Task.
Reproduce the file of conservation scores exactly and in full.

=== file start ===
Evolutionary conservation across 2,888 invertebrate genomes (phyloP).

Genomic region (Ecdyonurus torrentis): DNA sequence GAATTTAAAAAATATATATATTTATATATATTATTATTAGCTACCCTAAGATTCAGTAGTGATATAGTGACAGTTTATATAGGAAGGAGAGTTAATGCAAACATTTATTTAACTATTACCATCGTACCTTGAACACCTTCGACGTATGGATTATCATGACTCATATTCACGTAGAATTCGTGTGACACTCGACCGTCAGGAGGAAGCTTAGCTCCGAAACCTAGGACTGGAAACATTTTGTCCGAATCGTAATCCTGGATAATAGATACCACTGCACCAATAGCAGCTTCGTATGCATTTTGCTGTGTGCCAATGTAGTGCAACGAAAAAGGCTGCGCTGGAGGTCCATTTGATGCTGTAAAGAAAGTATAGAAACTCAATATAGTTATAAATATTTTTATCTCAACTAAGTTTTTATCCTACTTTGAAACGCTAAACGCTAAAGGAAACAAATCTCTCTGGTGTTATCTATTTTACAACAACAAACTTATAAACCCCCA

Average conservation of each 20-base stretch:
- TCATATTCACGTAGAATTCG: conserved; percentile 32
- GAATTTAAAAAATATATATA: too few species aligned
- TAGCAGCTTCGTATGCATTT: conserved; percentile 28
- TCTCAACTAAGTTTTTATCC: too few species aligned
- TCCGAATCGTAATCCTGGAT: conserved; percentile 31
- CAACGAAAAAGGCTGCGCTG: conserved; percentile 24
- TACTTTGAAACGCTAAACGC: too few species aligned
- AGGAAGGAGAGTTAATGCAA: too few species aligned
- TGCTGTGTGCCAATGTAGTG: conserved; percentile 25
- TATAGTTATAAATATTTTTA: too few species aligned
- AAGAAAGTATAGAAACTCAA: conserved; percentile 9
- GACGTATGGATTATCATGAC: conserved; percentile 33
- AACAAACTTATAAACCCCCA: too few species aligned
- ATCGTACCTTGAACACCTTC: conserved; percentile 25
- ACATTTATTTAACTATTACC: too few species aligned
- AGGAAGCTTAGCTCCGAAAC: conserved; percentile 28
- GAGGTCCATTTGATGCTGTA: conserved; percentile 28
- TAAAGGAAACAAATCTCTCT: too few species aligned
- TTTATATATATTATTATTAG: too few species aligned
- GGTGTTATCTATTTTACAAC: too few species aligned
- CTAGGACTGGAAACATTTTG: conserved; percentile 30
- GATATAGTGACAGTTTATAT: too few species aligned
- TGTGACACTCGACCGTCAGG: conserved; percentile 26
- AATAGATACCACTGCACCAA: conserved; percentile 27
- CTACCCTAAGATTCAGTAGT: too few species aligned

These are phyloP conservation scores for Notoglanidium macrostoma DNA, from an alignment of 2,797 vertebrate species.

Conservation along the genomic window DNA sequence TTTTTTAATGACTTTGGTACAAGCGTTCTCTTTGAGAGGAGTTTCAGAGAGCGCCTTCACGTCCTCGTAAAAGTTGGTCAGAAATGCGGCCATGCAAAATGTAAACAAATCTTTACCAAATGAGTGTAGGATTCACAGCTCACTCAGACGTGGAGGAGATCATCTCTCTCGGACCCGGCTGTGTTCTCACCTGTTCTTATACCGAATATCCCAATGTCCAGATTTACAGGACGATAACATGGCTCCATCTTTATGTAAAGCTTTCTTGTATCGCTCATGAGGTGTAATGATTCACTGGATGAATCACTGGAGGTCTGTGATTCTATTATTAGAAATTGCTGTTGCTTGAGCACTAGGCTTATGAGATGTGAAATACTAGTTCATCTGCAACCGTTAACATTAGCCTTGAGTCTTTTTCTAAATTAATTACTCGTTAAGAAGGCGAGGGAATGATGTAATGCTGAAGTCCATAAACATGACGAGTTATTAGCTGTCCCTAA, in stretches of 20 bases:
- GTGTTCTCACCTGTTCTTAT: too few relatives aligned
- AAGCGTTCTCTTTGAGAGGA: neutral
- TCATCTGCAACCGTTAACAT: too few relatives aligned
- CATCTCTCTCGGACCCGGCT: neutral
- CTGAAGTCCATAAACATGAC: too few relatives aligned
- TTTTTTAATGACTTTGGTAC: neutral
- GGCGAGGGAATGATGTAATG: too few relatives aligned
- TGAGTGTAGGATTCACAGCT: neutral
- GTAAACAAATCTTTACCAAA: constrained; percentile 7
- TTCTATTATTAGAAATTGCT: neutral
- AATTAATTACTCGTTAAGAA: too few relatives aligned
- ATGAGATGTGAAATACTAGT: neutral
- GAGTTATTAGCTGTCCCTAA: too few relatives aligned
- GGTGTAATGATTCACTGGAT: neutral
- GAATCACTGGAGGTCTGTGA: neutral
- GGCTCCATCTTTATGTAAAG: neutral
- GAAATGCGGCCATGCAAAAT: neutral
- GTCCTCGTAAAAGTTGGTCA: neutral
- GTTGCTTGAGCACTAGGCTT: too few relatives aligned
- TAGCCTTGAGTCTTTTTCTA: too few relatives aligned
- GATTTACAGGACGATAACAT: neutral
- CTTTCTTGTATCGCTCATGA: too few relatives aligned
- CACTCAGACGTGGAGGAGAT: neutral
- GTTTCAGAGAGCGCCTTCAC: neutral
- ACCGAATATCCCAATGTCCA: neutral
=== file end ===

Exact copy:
Evolutionary conservation across 2,888 invertebrate genomes (phyloP).

Genomic region (Ecdyonurus torrentis): DNA sequence GAATTTAAAAAATATATATATTTATATATATTATTATTAGCTACCCTAAGATTCAGTAGTGATATAGTGACAGTTTATATAGGAAGGAGAGTTAATGCAAACATTTATTTAACTATTACCATCGTACCTTGAACACCTTCGACGTATGGATTATCATGACTCATATTCACGTAGAATTCGTGTGACACTCGACCGTCAGGAGGAAGCTTAGCTCCGAAACCTAGGACTGGAAACATTTTGTCCGAATCGTAATCCTGGATAATAGATACCACTGCACCAATAGCAGCTTCGTATGCATTTTGCTGTGTGCCAATGTAGTGCAACGAAAAAGGCTGCGCTGGAGGTCCATTTGATGCTGTAAAGAAAGTATAGAAACTCAATATAGTTATAAATATTTTTATCTCAACTAAGTTTTTATCCTACTTTGAAACGCTAAACGCTAAAGGAAACAAATCTCTCTGGTGTTATCTATTTTACAACAACAAACTTATAAACCCCCA

Average conservation of each 20-base stretch:
- TCATATTCACGTAGAATTCG: conserved; percentile 32
- GAATTTAAAAAATATATATA: too few species aligned
- TAGCAGCTTCGTATGCATTT: conserved; percentile 28
- TCTCAACTAAGTTTTTATCC: too few species aligned
- TCCGAATCGTAATCCTGGAT: conserved; percentile 31
- CAACGAAAAAGGCTGCGCTG: conserved; percentile 24
- TACTTTGAAACGCTAAACGC: too few species aligned
- AGGAAGGAGAGTTAATGCAA: too few species aligned
- TGCTGTGTGCCAATGTAGTG: conserved; percentile 25
- TATAGTTATAAATATTTTTA: too few species aligned
- AAGAAAGTATAGAAACTCAA: conserved; percentile 9
- GACGTATGGATTATCATGAC: conserved; percentile 33
- AACAAACTTATAAACCCCCA: too few species aligned
- ATCGTACCTTGAACACCTTC: conserved; percentile 25
- ACATTTATTTAACTATTACC: too few species aligned
- AGGAAGCTTAGCTCCGAAAC: conserved; percentile 28
- GAGGTCCATTTGATGCTGTA: conserved; percentile 28
- TAAAGGAAACAAATCTCTCT: too few species aligned
- TTTATATATATTATTATTAG: too few species aligned
- GGTGTTATCTATTTTACAAC: too few species aligned
- CTAGGACTGGAAACATTTTG: conserved; percentile 30
- GATATAGTGACAGTTTATAT: too few species aligned
- TGTGACACTCGACCGTCAGG: conserved; percentile 26
- AATAGATACCACTGCACCAA: conserved; percentile 27
- CTACCCTAAGATTCAGTAGT: too few species aligned

These are phyloP conservation scores for Notoglanidium macrostoma DNA, from an alignment of 2,797 vertebrate species.

Conservation along the genomic window DNA sequence TTTTTTAATGACTTTGGTACAAGCGTTCTCTTTGAGAGGAGTTTCAGAGAGCGCCTTCACGTCCTCGTAAAAGTTGGTCAGAAATGCGGCCATGCAAAATGTAAACAAATCTTTACCAAATGAGTGTAGGATTCACAGCTCACTCAGACGTGGAGGAGATCATCTCTCTCGGACCCGGCTGTGTTCTCACCTGTTCTTATACCGAATATCCCAATGTCCAGATTTACAGGACGATAACATGGCTCCATCTTTATGTAAAGCTTTCTTGTATCGCTCATGAGGTGTAATGATTCACTGGATGAATCACTGGAGGTCTGTGATTCTATTATTAGAAATTGCTGTTGCTTGAGCACTAGGCTTATGAGATGTGAAATACTAGTTCATCTGCAACCGTTAACATTAGCCTTGAGTCTTTTTCTAAATTAATTACTCGTTAAGAAGGCGAGGGAATGATGTAATGCTGAAGTCCATAAACATGACGAGTTATTAGCTGTCCCTAA, in stretches of 20 bases:
- GTGTTCTCACCTGTTCTTAT: too few relatives aligned
- AAGCGTTCTCTTTGAGAGGA: neutral
- TCATCTGCAACCGTTAACAT: too few relatives aligned
- CATCTCTCTCGGACCCGGCT: neutral
- CTGAAGTCCATAAACATGAC: too few relatives aligned
- TTTTTTAATGACTTTGGTAC: neutral
- GGCGAGGGAATGATGTAATG: too few relatives aligned
- TGAGTGTAGGATTCACAGCT: neutral
- GTAAACAAATCTTTACCAAA: constrained; percentile 7
- TTCTATTATTAGAAATTGCT: neutral
- AATTAATTACTCGTTAAGAA: too few relatives aligned
- ATGAGATGTGAAATACTAGT: neutral
- GAGTTATTAGCTGTCCCTAA: too few relatives aligned
- GGTGTAATGATTCACTGGAT: neutral
- GAATCACTGGAGGTCTGTGA: neutral
- GGCTCCATCTTTATGTAAAG: neutral
- GAAATGCGGCCATGCAAAAT: neutral
- GTCCTCGTAAAAGTTGGTCA: neutral
- GTTGCTTGAGCACTAGGCTT: too few relatives aligned
- TAGCCTTGAGTCTTTTTCTA: too few relatives aligned
- GATTTACAGGACGATAACAT: neutral
- CTTTCTTGTATCGCTCATGA: too few relatives aligned
- CACTCAGACGTGGAGGAGAT: neutral
- GTTTCAGAGAGCGCCTTCAC: neutral
- ACCGAATATCCCAATGTCCA: neutral